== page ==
The other day, when I wrote about reading Ferdinand the Bull and the poem I enjoyed about it, I remembered another children’s story about a bull whose life was saved. I was in first grade, and one of my teachers read Little Egret and Toro aloud to the class. Originally published in 1966 by Robert Vavra, I really got into the story. The young bull, Toro, saves the life of his friend Little Egret from a dangerous fox. Years later, Little Egret returns the favor as a grown Toro is led into the bullring. I was transfixed also by the fact that it was set in Spain (a longtime interest, especially the Spanish language), and that the black and white drawings were so beautiful. It was the first time I realized that pictures didn’t have to be in color to be pretty.
As the years passed, this story was overtaken by many other interesting books that were much more difficult and equally moving. But I never forgot this one completely. All I could remember was “Toro” and an image of white handkerchiefs.
In rare moments of nothing to do, I would try to look it up. No title really sounded like it, but I kept looking. I’m not sure which combination of words led me to it in the card catalog, but I found it, checked it out, and enjoyed visiting it again. The gaps in my memory were filled, and now I have a clear picture of the tale again. And it’s just as lovely the second time around.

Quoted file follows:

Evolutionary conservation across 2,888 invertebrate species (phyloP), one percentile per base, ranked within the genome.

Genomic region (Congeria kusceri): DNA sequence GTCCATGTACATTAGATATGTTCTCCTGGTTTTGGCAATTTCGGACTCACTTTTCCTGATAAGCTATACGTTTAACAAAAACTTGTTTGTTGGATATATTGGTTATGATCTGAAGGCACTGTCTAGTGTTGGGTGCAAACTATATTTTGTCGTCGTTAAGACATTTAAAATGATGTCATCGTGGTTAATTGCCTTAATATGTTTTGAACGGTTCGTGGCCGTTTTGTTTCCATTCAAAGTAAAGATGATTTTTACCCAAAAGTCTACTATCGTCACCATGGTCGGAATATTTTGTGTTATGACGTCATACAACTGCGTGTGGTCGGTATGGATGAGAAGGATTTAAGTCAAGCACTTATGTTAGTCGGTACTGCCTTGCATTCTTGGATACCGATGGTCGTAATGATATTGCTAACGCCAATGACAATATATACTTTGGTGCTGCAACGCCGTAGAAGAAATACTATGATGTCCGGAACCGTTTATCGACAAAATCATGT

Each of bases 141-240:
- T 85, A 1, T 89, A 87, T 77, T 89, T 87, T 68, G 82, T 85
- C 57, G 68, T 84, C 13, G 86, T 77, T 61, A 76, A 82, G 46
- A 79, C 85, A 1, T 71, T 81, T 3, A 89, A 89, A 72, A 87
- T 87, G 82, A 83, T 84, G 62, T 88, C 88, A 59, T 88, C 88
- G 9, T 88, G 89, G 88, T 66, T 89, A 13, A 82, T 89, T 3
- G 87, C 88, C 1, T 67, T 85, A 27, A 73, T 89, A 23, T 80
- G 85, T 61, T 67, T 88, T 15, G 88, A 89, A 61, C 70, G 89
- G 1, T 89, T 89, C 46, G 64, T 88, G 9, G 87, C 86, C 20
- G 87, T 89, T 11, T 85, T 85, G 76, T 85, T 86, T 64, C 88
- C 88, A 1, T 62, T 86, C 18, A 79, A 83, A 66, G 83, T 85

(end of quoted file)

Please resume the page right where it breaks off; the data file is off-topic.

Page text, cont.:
Years ago, I knew nothing about the author, Robert Vavra, and the illustrator,, John Fulton. Fulton passed away in 1998. He was a gifted artist and Spain’s first U.S.-born matador. And he did so much more in his life. Here is an article about the last bullfight before his retirement.
Robert Vavra has also done many cool things in his life, including being a professional photographer. Check out his website above for his work and varied life. He specializes in photographing horses. Besides Little Egret and Toro, he has written ten other books for children.